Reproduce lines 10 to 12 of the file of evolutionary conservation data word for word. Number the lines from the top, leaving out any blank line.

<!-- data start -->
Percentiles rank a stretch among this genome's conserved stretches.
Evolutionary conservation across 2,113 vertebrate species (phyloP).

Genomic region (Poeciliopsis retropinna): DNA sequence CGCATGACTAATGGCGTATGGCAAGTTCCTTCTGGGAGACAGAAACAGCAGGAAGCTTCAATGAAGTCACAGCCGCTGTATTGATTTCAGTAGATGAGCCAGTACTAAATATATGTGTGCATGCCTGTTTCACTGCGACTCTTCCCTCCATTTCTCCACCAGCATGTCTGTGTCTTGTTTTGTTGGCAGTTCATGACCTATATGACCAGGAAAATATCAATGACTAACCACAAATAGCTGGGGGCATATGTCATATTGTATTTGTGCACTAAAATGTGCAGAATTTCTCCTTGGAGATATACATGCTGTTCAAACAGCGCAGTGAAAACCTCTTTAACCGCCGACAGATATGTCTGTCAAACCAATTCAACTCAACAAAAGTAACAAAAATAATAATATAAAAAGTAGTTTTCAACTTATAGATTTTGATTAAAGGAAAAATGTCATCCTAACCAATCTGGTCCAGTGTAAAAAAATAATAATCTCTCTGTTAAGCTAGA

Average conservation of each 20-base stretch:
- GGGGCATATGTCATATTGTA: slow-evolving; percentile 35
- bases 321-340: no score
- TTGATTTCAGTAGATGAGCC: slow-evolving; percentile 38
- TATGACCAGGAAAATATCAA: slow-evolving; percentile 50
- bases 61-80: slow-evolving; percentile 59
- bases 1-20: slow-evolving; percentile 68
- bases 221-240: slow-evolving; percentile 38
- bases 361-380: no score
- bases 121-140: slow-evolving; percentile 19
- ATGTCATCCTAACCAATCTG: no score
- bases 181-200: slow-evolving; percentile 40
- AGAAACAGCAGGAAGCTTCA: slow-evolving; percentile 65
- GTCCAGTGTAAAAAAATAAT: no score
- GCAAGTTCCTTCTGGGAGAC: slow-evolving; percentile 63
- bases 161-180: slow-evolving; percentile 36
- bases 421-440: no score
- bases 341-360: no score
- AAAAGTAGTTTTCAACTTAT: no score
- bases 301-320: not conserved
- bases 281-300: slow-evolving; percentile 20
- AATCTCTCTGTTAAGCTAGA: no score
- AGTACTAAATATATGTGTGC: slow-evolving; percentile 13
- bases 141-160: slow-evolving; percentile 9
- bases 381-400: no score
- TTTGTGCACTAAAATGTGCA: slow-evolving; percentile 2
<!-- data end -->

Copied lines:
- bases 1-20: slow-evolving; percentile 68
- bases 221-240: slow-evolving; percentile 38
- bases 361-380: no score